The Issues Mobilization Program helps local REALTOR® associations that have identified local ordinances that could affect all Texas REALTORS® or property owners.
How the program works
If a local association identifies such a proposal, it applies for assistance. Help may come in the form of political expertise, strategic guidance, marketing, and/or funding.
Recent Issues Mobilization campaign successes
Protecting property owners in Hidalgo County on Election Day
The Greater McAllen Association of REALTORS® successfully used Issues Mobilization funds and resources to defeat Proposition 1 in Hidalgo County on Election Day in November 2016. The measure would have created a healthcare district in Hidalgo County, funded by a new property tax.
Thanks to GMAR’s strong grassroots engagement and education efforts, about 72% of Hidalgo County voters rejected the proposition.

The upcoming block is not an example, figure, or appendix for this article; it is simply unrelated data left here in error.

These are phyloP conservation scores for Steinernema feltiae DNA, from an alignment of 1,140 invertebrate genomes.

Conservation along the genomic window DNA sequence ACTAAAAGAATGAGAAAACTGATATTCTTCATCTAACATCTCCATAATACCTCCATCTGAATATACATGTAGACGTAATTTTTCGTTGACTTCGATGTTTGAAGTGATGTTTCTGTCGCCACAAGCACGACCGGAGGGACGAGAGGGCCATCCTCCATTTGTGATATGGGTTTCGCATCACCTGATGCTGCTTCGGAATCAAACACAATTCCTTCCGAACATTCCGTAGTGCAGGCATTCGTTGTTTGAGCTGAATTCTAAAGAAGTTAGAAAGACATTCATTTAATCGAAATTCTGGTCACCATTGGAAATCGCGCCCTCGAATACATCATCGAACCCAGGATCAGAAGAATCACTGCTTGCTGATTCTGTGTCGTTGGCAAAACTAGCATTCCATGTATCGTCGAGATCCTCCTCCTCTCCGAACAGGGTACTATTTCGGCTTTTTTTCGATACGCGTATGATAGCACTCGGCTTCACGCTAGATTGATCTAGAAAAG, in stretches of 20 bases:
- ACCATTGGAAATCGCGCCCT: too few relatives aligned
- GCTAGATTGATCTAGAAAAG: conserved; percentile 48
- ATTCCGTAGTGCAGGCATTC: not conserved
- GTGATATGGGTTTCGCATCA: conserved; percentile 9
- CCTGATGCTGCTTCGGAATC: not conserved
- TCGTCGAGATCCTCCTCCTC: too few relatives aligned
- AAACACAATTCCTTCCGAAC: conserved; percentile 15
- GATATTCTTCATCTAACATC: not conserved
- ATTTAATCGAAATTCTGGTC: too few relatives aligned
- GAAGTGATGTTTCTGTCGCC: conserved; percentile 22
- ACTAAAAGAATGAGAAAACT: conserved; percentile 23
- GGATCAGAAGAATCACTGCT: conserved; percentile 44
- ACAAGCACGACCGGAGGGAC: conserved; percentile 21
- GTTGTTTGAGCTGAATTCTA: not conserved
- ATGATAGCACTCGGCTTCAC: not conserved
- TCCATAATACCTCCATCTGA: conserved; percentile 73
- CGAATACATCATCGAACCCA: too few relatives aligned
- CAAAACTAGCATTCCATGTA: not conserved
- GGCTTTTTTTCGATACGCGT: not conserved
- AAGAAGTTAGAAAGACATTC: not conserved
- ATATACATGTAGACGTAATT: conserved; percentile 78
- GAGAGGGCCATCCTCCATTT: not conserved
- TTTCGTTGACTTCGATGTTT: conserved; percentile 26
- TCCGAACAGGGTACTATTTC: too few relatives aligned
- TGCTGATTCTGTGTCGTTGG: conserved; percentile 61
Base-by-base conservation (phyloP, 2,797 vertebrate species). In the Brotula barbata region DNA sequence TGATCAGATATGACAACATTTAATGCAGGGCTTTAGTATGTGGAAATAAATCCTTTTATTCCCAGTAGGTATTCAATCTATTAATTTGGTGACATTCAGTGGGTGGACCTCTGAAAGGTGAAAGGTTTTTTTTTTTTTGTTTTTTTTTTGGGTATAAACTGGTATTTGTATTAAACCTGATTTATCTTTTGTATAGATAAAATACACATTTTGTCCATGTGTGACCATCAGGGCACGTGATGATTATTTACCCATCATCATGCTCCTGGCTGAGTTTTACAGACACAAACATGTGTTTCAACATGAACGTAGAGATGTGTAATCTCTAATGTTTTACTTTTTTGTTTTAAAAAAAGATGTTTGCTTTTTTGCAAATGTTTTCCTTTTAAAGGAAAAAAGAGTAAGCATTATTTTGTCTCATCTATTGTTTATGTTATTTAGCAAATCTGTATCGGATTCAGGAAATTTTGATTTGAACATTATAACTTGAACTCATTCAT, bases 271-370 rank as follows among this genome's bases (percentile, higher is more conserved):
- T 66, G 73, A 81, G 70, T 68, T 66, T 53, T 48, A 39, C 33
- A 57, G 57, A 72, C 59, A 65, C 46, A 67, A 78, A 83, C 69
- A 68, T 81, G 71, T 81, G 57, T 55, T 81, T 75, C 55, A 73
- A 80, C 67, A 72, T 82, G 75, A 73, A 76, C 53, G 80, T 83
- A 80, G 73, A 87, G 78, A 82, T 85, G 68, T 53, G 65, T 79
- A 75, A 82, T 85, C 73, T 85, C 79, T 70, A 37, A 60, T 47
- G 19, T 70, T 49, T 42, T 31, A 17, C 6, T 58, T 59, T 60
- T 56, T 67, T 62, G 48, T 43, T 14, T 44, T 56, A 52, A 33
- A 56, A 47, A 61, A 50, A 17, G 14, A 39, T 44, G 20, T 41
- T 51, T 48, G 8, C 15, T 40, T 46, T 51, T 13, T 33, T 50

South Padre Island REALTORS® amend short-term rental ordinance
The South Padre Island Board of REALTORS® used assistance from the Issues Mobilization Committee to successfully amend a short-term rental ordinance passed in 2015 that created potential problems for REALTORS® and landlords.
Local REALTORS® met with city leaders to explain the new ordinance’s unintended consequences, and, in November 2016, the South Padre Island City Council accepted all recommendations and amended the ordinance.
Check out the December 2016 issue of Texas REALTOR® magazine to learn more about this success.
A grassroots effort to “Bury the Lines” in Frisco
Texas REALTORS® in Frisco earned a huge win in favor of homeowners in June 2016 after a years-long fight to protect their property values. In 2013, an electric power cooperative announced its plans to erect 120-feet-tall electric transmission lines along two high-traffic roads near residential neighborhoods in Frisco.
The Collin County association turned to the Issues Mobilization Program to support its Bury the Lines campaign to get the word out. After more than two years of grassroots efforts and meetings between Frisco residents, city officials, legislators, co-op staff, and state regulators, they reached a solution agreeable to all parties.